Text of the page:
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Fr. Alejandro on Easter: "The Lamb led to the slaughter gives life to what was dead because of sin"

The Prior General of the Order of Saint Augustine, Fr. Alejandro Moral Antón, addressed his Easter greetings to the brothers, sisters and laity of the Augustinian Family.

Dear brothers and sisters

As Holy Week concludes with the celebration of the Resurrection of Jesus Christ, I want to send you a greeting on behalf of the entire General Council, wishing that the Life that the Risen One has brought us will enter into us and increase among us

Today is March 29 and the Catholic Church celebrates Good Friday. Saint Paul captures the humiliation of the cross in a wonderful text that we all know: "[Christ], who being in the form of God, did not count equality with God something to be grasped, but he emptied himself, taking the form of a slave, becoming as human beings are, and being in every way like a human being, he was humbler yet, even in accepting death, death on a cross." (Phil 2, 6-8)

In that hour in which the Son of God assumed all our guilt, the world "was covered in darkness" (Mt 27, 45), but he did not end his story there. The death of the Son of God, an extreme and supreme gesture of his infinite love, gave way to his Resurrection, and with it the history of humanity was reborn, saved by that infinite and divine Love.

"God never abandons us, not even when we move farther away from Him"

Today, in the world, we live in a continuous Good Friday. We live anguished by senseless wars, by the pain of so many who see their loved ones die, of mothers clinging to the bodies of their newborn children clinging to those children who have not been able to enjoy their mother's love. We live surrounded by the pain of so many people who have to flee their countries, emigrate, because there they only find violence, pain and hunger. We live a continuous Good Friday that has its origin in the selfishness of human beings and our pride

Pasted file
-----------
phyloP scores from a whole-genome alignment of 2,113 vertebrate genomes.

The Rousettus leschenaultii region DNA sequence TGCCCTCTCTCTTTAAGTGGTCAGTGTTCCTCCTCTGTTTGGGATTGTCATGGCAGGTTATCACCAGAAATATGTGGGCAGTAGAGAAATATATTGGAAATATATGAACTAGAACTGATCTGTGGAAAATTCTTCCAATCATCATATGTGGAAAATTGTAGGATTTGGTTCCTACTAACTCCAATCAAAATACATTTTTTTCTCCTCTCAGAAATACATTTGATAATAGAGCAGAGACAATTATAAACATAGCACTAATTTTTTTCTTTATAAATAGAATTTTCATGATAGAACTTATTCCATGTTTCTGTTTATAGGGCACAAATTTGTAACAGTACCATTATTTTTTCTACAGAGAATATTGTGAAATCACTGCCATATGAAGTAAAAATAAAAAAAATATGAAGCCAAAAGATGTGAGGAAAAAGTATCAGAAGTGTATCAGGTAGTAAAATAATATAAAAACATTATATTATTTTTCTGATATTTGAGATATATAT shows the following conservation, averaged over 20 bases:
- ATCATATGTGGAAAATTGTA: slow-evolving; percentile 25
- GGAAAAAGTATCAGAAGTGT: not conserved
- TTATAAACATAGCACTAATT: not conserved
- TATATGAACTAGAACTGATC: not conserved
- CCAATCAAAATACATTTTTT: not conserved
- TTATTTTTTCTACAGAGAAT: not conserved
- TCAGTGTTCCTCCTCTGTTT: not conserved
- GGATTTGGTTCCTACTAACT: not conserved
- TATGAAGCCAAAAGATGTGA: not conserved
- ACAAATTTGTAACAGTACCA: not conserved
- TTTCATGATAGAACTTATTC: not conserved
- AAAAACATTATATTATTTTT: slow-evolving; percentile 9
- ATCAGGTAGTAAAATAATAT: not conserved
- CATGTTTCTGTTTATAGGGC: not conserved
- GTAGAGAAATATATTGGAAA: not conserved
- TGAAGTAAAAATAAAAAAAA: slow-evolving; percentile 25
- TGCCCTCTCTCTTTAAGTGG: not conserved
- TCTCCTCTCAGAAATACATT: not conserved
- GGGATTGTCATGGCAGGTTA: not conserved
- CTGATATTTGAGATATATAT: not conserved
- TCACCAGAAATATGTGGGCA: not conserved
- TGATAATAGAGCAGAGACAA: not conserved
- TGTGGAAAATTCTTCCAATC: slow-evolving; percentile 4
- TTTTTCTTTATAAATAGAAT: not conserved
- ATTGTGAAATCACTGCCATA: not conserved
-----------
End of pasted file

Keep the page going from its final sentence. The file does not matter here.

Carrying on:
In the face of all this pain, sometimes we even come to doubt whether God is present in our lives. But God never abandons us, not even when we distance ourselves further from Him. God's silence was also experienced by his Son even in the most tragic moments of his existence. Remember the great anguished cry of a suffering Israel to the God who apparently remains silent (Psalm 22): "Despite my cries, my prayer does not reach you," says the same psalmist who writes the words that Jesus himself will shout from the cross

"Let us share the experience of renewed life in our communities and places of encounter and mission." Fr. Alejandro

But God's total compassion for us, his fragile and helpless children, that compassion with which he forgives our weaknesses, and which we can deeply experience anew today, this compassion would be meaningless without the Resurrection of the Son. Our Father Saint Augustine says: "with the true sacrifice of his death, offered for us on the cross, he purified, abolished and extinguished everything that was guilty in man, and that the principalities and powers rightly demanded be expiated with torture; and with his resurrection he calls the predestined to new life, for those whom he called he justified, and those whom he justified he glorified" (Saint Augustine, De Trinitate 4,13,17)

In the Son of God, that which resembles a tragedy has an inverse and light-filled meaning, helps us to read into the shadows and sorrows of human nature. The Lamb that is led to the slaughter gives life to everything that was dead through sin.

I ask that each of us, called, like the first disciples, to live a new life by faith in the Resurrection of the Son of God, to be witnesses of the Easter Light that illuminates every human being. Let us not, therefore, let death and pessimism invade us, even in this difficult time. Let us share the experience of renewed life in our communities and places of meeting and mission. We understand that, as pilgrims on the way toward the promised Homeland, although physical death may enter our earthly lives and cause us concern, this death has changed its meaning and has been defeated, giving way to the life that awaits us with God

While we are pilgrims in this world "let us wash one another's feet" and build fraternity. May we, with simplicity and humility, help build a world according to the will of God, and not based on selfishness and pride, but rather built on selflessness and service, so that we truly become "one heart and one mind on the way together to God"

Happy Easter everyone

A fraternal Greeting



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